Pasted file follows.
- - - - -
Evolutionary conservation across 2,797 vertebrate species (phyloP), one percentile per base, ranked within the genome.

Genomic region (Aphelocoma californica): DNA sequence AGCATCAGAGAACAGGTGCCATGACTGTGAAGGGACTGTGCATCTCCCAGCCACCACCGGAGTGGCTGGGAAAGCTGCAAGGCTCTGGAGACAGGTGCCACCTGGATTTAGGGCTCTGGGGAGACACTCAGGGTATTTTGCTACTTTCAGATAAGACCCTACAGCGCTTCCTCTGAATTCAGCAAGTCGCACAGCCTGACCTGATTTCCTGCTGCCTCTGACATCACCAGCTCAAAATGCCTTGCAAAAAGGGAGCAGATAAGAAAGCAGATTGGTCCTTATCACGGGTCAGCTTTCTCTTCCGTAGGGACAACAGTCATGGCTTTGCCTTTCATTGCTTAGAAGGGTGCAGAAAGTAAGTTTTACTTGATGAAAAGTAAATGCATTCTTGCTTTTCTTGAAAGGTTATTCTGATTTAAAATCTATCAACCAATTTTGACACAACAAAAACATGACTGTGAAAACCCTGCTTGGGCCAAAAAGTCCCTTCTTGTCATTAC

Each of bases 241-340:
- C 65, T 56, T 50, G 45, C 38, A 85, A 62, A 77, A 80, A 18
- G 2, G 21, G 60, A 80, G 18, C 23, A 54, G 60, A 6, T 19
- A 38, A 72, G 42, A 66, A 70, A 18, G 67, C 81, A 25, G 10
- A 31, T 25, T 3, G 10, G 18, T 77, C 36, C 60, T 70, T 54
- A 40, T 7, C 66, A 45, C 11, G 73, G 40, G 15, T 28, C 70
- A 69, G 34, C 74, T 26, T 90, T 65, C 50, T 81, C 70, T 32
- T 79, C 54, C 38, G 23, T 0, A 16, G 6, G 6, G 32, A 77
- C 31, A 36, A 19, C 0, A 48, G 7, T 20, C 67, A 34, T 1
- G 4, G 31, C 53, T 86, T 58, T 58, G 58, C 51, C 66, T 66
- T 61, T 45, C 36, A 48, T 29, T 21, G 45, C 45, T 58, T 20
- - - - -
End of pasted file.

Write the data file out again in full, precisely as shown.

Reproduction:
Evolutionary conservation across 2,797 vertebrate species (phyloP), one percentile per base, ranked within the genome.

Genomic region (Aphelocoma californica): DNA sequence AGCATCAGAGAACAGGTGCCATGACTGTGAAGGGACTGTGCATCTCCCAGCCACCACCGGAGTGGCTGGGAAAGCTGCAAGGCTCTGGAGACAGGTGCCACCTGGATTTAGGGCTCTGGGGAGACACTCAGGGTATTTTGCTACTTTCAGATAAGACCCTACAGCGCTTCCTCTGAATTCAGCAAGTCGCACAGCCTGACCTGATTTCCTGCTGCCTCTGACATCACCAGCTCAAAATGCCTTGCAAAAAGGGAGCAGATAAGAAAGCAGATTGGTCCTTATCACGGGTCAGCTTTCTCTTCCGTAGGGACAACAGTCATGGCTTTGCCTTTCATTGCTTAGAAGGGTGCAGAAAGTAAGTTTTACTTGATGAAAAGTAAATGCATTCTTGCTTTTCTTGAAAGGTTATTCTGATTTAAAATCTATCAACCAATTTTGACACAACAAAAACATGACTGTGAAAACCCTGCTTGGGCCAAAAAGTCCCTTCTTGTCATTAC

Each of bases 241-340:
- C 65, T 56, T 50, G 45, C 38, A 85, A 62, A 77, A 80, A 18
- G 2, G 21, G 60, A 80, G 18, C 23, A 54, G 60, A 6, T 19
- A 38, A 72, G 42, A 66, A 70, A 18, G 67, C 81, A 25, G 10
- A 31, T 25, T 3, G 10, G 18, T 77, C 36, C 60, T 70, T 54
- A 40, T 7, C 66, A 45, C 11, G 73, G 40, G 15, T 28, C 70
- A 69, G 34, C 74, T 26, T 90, T 65, C 50, T 81, C 70, T 32
- T 79, C 54, C 38, G 23, T 0, A 16, G 6, G 6, G 32, A 77
- C 31, A 36, A 19, C 0, A 48, G 7, T 20, C 67, A 34, T 1
- G 4, G 31, C 53, T 86, T 58, T 58, G 58, C 51, C 66, T 66
- T 61, T 45, C 36, A 48, T 29, T 21, G 45, C 45, T 58, T 20